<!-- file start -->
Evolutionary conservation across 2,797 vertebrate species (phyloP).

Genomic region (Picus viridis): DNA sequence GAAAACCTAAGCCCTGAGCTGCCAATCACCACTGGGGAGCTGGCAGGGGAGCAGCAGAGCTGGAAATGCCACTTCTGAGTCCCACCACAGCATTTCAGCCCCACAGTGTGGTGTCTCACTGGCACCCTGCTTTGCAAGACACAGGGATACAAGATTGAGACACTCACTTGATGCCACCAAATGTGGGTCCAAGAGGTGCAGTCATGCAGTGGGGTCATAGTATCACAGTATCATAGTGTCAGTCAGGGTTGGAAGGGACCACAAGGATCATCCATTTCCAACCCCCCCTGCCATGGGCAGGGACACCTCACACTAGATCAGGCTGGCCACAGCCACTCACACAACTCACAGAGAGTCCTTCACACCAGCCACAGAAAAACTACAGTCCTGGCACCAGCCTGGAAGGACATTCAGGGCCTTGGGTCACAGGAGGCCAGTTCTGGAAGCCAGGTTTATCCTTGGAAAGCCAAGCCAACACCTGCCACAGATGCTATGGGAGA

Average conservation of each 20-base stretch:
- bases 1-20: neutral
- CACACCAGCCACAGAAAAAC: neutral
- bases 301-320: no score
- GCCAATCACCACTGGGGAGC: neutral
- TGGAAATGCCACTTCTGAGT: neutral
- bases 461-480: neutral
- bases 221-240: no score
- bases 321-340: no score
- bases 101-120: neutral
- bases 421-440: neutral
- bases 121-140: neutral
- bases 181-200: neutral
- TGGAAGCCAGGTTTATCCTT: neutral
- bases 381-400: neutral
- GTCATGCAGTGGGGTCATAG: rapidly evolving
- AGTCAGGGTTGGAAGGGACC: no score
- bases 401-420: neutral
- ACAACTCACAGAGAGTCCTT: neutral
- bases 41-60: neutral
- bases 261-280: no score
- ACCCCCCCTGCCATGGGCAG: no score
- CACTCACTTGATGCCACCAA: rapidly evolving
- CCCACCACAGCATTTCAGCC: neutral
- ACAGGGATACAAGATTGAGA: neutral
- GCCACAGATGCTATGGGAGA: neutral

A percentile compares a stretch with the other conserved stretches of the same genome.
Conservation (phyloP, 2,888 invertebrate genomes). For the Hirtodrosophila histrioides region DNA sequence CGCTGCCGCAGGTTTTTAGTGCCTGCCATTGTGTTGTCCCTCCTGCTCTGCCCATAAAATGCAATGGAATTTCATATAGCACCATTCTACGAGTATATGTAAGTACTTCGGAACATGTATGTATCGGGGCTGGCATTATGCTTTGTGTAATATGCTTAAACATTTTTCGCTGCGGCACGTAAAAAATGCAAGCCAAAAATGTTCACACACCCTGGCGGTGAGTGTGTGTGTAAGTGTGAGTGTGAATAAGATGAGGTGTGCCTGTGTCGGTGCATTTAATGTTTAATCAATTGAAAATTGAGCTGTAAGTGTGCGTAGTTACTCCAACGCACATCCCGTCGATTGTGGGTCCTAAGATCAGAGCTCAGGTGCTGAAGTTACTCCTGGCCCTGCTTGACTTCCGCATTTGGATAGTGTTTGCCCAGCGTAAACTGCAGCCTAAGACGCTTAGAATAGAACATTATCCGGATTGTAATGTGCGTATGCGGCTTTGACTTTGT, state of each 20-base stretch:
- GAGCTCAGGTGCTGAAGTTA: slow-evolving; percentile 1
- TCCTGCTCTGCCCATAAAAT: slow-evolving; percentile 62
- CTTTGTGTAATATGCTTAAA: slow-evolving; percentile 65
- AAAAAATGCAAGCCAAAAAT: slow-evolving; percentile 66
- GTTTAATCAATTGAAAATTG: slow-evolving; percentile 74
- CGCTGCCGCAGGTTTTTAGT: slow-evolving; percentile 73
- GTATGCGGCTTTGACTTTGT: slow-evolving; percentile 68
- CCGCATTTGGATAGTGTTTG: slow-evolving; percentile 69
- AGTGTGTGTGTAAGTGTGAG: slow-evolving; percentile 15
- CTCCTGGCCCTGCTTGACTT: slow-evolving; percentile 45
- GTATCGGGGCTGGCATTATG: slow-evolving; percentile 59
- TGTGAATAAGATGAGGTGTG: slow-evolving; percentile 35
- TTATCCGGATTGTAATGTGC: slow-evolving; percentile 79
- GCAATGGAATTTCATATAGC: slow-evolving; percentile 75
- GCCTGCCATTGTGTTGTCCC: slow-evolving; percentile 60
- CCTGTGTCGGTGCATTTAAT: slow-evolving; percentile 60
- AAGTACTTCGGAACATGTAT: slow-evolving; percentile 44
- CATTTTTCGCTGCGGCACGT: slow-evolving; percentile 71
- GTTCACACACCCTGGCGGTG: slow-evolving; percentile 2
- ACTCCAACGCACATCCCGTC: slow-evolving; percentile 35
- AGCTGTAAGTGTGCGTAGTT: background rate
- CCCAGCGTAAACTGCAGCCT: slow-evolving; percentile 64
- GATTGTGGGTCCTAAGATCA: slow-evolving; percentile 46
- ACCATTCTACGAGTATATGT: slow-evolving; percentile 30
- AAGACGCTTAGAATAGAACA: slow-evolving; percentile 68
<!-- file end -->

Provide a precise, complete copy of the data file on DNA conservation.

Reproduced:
Evolutionary conservation across 2,797 vertebrate species (phyloP).

Genomic region (Picus viridis): DNA sequence GAAAACCTAAGCCCTGAGCTGCCAATCACCACTGGGGAGCTGGCAGGGGAGCAGCAGAGCTGGAAATGCCACTTCTGAGTCCCACCACAGCATTTCAGCCCCACAGTGTGGTGTCTCACTGGCACCCTGCTTTGCAAGACACAGGGATACAAGATTGAGACACTCACTTGATGCCACCAAATGTGGGTCCAAGAGGTGCAGTCATGCAGTGGGGTCATAGTATCACAGTATCATAGTGTCAGTCAGGGTTGGAAGGGACCACAAGGATCATCCATTTCCAACCCCCCCTGCCATGGGCAGGGACACCTCACACTAGATCAGGCTGGCCACAGCCACTCACACAACTCACAGAGAGTCCTTCACACCAGCCACAGAAAAACTACAGTCCTGGCACCAGCCTGGAAGGACATTCAGGGCCTTGGGTCACAGGAGGCCAGTTCTGGAAGCCAGGTTTATCCTTGGAAAGCCAAGCCAACACCTGCCACAGATGCTATGGGAGA

Average conservation of each 20-base stretch:
- bases 1-20: neutral
- CACACCAGCCACAGAAAAAC: neutral
- bases 301-320: no score
- GCCAATCACCACTGGGGAGC: neutral
- TGGAAATGCCACTTCTGAGT: neutral
- bases 461-480: neutral
- bases 221-240: no score
- bases 321-340: no score
- bases 101-120: neutral
- bases 421-440: neutral
- bases 121-140: neutral
- bases 181-200: neutral
- TGGAAGCCAGGTTTATCCTT: neutral
- bases 381-400: neutral
- GTCATGCAGTGGGGTCATAG: rapidly evolving
- AGTCAGGGTTGGAAGGGACC: no score
- bases 401-420: neutral
- ACAACTCACAGAGAGTCCTT: neutral
- bases 41-60: neutral
- bases 261-280: no score
- ACCCCCCCTGCCATGGGCAG: no score
- CACTCACTTGATGCCACCAA: rapidly evolving
- CCCACCACAGCATTTCAGCC: neutral
- ACAGGGATACAAGATTGAGA: neutral
- GCCACAGATGCTATGGGAGA: neutral

A percentile compares a stretch with the other conserved stretches of the same genome.
Conservation (phyloP, 2,888 invertebrate genomes). For the Hirtodrosophila histrioides region DNA sequence CGCTGCCGCAGGTTTTTAGTGCCTGCCATTGTGTTGTCCCTCCTGCTCTGCCCATAAAATGCAATGGAATTTCATATAGCACCATTCTACGAGTATATGTAAGTACTTCGGAACATGTATGTATCGGGGCTGGCATTATGCTTTGTGTAATATGCTTAAACATTTTTCGCTGCGGCACGTAAAAAATGCAAGCCAAAAATGTTCACACACCCTGGCGGTGAGTGTGTGTGTAAGTGTGAGTGTGAATAAGATGAGGTGTGCCTGTGTCGGTGCATTTAATGTTTAATCAATTGAAAATTGAGCTGTAAGTGTGCGTAGTTACTCCAACGCACATCCCGTCGATTGTGGGTCCTAAGATCAGAGCTCAGGTGCTGAAGTTACTCCTGGCCCTGCTTGACTTCCGCATTTGGATAGTGTTTGCCCAGCGTAAACTGCAGCCTAAGACGCTTAGAATAGAACATTATCCGGATTGTAATGTGCGTATGCGGCTTTGACTTTGT, state of each 20-base stretch:
- GAGCTCAGGTGCTGAAGTTA: slow-evolving; percentile 1
- TCCTGCTCTGCCCATAAAAT: slow-evolving; percentile 62
- CTTTGTGTAATATGCTTAAA: slow-evolving; percentile 65
- AAAAAATGCAAGCCAAAAAT: slow-evolving; percentile 66
- GTTTAATCAATTGAAAATTG: slow-evolving; percentile 74
- CGCTGCCGCAGGTTTTTAGT: slow-evolving; percentile 73
- GTATGCGGCTTTGACTTTGT: slow-evolving; percentile 68
- CCGCATTTGGATAGTGTTTG: slow-evolving; percentile 69
- AGTGTGTGTGTAAGTGTGAG: slow-evolving; percentile 15
- CTCCTGGCCCTGCTTGACTT: slow-evolving; percentile 45
- GTATCGGGGCTGGCATTATG: slow-evolving; percentile 59
- TGTGAATAAGATGAGGTGTG: slow-evolving; percentile 35
- TTATCCGGATTGTAATGTGC: slow-evolving; percentile 79
- GCAATGGAATTTCATATAGC: slow-evolving; percentile 75
- GCCTGCCATTGTGTTGTCCC: slow-evolving; percentile 60
- CCTGTGTCGGTGCATTTAAT: slow-evolving; percentile 60
- AAGTACTTCGGAACATGTAT: slow-evolving; percentile 44
- CATTTTTCGCTGCGGCACGT: slow-evolving; percentile 71
- GTTCACACACCCTGGCGGTG: slow-evolving; percentile 2
- ACTCCAACGCACATCCCGTC: slow-evolving; percentile 35
- AGCTGTAAGTGTGCGTAGTT: background rate
- CCCAGCGTAAACTGCAGCCT: slow-evolving; percentile 64
- GATTGTGGGTCCTAAGATCA: slow-evolving; percentile 46
- ACCATTCTACGAGTATATGT: slow-evolving; percentile 30
- AAGACGCTTAGAATAGAACA: slow-evolving; percentile 68